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Father of 4th-grade Mass. Rapper cleared of abuse
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BROCKTON, Mass. (AP) — Massachusetts child welfare officials concluded that there is no evidence of abuse and neglect in the case of a 9-year-old rapper who drew national condemnation for appearing in sexually suggestive videos.

Brockton police in February asked state child welfare officials to look into possible abuse after watching videos featuring Louie Rivera Jr., who goes by the stage name Lil Poppy, following a feature story about him in the local newspaper.

The videos showed the boy cavorting with scantily-clad grown women in nightclubs and singing about drugs and a luxurious lifestyle.

A state Department of Children and Families spokeswoman said a thorough investigation into the fourth-grader's father, Luis Rivera, has been closed after finding no evidence to support abuse or neglect allegations.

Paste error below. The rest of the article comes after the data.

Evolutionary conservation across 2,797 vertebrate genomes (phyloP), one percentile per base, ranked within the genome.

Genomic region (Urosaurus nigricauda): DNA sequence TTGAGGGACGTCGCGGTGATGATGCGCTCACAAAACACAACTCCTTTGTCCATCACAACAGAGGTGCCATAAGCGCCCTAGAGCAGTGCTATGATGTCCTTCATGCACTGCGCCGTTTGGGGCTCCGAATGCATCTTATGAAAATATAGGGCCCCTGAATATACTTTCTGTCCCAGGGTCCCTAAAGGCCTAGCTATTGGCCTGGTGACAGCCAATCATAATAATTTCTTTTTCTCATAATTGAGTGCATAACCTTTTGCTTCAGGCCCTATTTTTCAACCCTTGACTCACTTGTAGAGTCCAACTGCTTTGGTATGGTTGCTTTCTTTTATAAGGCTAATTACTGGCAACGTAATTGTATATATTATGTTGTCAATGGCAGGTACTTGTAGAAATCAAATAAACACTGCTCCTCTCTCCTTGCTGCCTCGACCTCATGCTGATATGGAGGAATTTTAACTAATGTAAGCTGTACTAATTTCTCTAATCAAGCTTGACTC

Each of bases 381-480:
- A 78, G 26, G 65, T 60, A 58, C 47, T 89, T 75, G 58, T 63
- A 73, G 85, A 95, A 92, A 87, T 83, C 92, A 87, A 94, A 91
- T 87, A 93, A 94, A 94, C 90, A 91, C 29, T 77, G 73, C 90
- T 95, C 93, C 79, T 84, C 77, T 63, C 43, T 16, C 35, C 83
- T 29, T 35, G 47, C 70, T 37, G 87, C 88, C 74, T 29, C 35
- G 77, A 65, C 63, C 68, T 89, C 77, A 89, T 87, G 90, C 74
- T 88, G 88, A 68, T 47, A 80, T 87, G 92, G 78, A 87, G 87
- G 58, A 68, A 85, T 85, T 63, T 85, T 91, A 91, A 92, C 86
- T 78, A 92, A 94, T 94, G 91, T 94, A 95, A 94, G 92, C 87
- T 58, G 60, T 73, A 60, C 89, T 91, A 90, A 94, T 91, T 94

"The decision followed interviews with members of the family, school officials and medical professionals," said the spokeswoman, Cayenne Isaksen.

The family's lawyer said he was not surprised by the finding, calling it "complete vindication."

"I think DCF knew all along that he was in a good stable home," attorney Joseph Krowski said. "The family is relieved that it's over and expected that it would go this way."

The publicity has done wonders for the boy's career, Krowski said, with multiple offers to appear on national television.

"There's calls from all over the world coming in constantly so there's a lot to sort through," Krowski said. "I think the family wants to wait until the school year is over, but the media comes with being in the music industry."

Police said they were satisfied with the finding.